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The current 30-40,000 cap on seasonal workers is also likely to be lifted in the “short term,” although Ms Truss made clear during her leadership campaign she expected the industry to “address longer term skills shortages.”

Ms Braverman is understood to believe the Government needs to deliver on its manifesto commitment to bring down migration because of the pressures it places on public services.

Whitehall departments seeking any easing of visa restrictions to plug shortages with foreign workers will be expected to demonstrate that it would have a meaningful impact on economic growth by increasing GDP per capita.

Home Office officials believe that most skills gaps could still be plugged through the current points-based immigration system and that more needs to be done to incentivise back into jobs many of the 10 million UK welfare claimants who are fit to work.

Farming ‘could use automation’ instead of foreign workers

The Home Office has consistently argued that industries such as farming could be more innovative through use of automation rather than relying on foreign workers while officials cited trades such as HGV drivers where training schemes were dropped in favour of Eastern European workers.

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Mrs Badenoch is understood to be concerned that any loosening in immigration rules must not lead to EU-style free movement. Her views are understood not to have changed since she wrote in July for The Telegraph that controlling immigration was vital to “manage the pressures it puts on housing and public services.” They said she would be articulating that view.

Mr Rees-Mogg is said to be sympathetic to concerns that any loosening of restrictions on skilled workers’ visas must not lead to an increase in overall immigration.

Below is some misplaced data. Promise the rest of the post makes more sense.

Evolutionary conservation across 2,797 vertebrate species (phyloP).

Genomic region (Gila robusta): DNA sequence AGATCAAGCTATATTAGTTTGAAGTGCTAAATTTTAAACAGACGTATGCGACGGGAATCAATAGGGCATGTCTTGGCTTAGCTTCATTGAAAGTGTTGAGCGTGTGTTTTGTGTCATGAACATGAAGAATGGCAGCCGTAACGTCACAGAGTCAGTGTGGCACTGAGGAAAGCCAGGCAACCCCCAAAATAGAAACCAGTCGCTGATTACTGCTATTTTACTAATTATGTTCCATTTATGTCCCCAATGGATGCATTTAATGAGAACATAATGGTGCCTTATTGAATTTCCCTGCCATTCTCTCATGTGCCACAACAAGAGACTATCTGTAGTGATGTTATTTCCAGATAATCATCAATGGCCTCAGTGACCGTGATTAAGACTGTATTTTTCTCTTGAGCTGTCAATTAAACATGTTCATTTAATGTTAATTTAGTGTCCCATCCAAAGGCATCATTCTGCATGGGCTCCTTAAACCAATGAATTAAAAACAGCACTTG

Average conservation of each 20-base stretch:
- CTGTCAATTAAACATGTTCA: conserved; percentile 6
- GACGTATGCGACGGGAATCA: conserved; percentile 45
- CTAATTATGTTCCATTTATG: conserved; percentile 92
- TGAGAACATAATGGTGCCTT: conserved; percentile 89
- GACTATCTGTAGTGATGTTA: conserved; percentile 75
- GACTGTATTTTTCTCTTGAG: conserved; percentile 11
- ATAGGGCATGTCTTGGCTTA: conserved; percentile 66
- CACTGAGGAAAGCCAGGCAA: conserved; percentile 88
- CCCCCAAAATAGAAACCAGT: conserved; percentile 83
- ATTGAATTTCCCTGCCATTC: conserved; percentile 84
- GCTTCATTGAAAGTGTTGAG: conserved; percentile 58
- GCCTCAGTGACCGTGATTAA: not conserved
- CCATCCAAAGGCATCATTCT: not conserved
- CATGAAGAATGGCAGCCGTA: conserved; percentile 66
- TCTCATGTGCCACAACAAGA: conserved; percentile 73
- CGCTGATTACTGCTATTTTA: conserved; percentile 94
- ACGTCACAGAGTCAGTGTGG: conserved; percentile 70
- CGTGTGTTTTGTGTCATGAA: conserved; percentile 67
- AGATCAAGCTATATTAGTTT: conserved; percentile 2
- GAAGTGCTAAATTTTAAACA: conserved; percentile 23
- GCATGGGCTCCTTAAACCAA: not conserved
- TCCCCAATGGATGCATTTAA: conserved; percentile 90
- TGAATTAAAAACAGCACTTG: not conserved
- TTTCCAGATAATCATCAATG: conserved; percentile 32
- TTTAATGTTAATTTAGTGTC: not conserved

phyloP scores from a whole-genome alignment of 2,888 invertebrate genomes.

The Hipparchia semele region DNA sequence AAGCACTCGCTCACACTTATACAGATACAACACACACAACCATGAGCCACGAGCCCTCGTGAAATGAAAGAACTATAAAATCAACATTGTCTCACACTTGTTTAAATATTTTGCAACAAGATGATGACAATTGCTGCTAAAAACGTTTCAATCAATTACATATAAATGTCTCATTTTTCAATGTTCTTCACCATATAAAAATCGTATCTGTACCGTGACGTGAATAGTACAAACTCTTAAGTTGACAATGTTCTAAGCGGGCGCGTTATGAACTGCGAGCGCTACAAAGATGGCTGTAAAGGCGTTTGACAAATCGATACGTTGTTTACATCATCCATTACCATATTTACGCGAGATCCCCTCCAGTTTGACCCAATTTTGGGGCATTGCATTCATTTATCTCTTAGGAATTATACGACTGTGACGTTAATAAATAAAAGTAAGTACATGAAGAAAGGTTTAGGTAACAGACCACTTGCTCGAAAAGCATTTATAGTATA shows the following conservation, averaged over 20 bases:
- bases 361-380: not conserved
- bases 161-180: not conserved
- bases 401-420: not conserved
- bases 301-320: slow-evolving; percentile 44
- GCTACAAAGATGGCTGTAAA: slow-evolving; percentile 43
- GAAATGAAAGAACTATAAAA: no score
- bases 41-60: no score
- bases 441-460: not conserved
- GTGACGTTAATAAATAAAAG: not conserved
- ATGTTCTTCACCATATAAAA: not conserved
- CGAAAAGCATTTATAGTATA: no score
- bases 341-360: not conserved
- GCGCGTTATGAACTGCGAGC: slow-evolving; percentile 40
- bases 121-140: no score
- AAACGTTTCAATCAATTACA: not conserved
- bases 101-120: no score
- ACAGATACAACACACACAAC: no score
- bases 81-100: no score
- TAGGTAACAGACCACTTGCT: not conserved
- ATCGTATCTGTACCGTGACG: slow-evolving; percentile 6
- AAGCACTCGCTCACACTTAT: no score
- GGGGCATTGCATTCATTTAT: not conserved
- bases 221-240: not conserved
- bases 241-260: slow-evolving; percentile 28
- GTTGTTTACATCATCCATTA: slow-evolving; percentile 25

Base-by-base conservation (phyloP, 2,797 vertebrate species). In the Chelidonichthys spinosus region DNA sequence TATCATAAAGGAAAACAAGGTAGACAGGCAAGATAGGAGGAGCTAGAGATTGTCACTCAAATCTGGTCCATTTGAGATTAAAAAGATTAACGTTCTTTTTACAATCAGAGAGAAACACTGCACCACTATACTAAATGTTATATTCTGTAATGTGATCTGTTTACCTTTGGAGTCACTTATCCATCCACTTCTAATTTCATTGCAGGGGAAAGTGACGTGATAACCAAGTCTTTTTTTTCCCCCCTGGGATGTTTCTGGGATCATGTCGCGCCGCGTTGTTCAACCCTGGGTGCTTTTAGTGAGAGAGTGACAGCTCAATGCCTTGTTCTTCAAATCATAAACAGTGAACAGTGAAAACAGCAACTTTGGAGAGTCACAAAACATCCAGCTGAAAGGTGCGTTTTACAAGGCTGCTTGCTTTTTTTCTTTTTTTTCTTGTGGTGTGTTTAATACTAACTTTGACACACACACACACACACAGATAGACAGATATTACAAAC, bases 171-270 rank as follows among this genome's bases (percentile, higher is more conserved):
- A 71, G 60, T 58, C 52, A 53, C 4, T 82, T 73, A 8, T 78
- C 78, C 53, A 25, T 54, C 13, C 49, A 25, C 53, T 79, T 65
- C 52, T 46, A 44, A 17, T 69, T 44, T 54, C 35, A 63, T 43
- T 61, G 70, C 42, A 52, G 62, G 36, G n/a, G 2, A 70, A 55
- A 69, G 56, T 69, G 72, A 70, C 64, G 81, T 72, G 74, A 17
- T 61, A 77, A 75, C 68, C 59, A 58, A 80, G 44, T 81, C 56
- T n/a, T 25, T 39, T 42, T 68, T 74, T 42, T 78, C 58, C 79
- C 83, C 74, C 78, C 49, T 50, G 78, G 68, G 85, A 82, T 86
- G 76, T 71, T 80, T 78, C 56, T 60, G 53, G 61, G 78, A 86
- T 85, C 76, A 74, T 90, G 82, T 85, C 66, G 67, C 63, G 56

He has told colleagues he would support changes only if they were shown to have a “meaningful” impact by growing GDP per capita and that they work. Sources cited the introduction of an extra 5,000 temporary visas for foreign HGV drivers last September where few were taken up. “If you are doing a dash for growth, it’s got to be meaningful growth as well,” said a source. “We cannot just keep on relying on [foreign workers] to solve problems.”

Government sources denied there was any rift over the issue. “I would not say row but I think different departments have slightly different perspectives,” said one source.

On Sunday, Mr Kwarteng said Ms Braverman would be presenting the “updated” immigration policy in the next few weeks: “The whole point about the Brexit debate was that we need to control immigration in a way that works for the UK, and that’s what the Prime Minister and the Home Secretary are totally focused on.”

Concerns over the tax gamble in the mini-Budget have prompted several Conservative MPs to privately discuss standing down at the next general election, the Telegraph understands.

MPs who vote against the finance bill to implement Friday’s tax changes could lose the Conservative whip, although the Government is considering allowing them to remain in the party because the fiscal event was not a full Budget.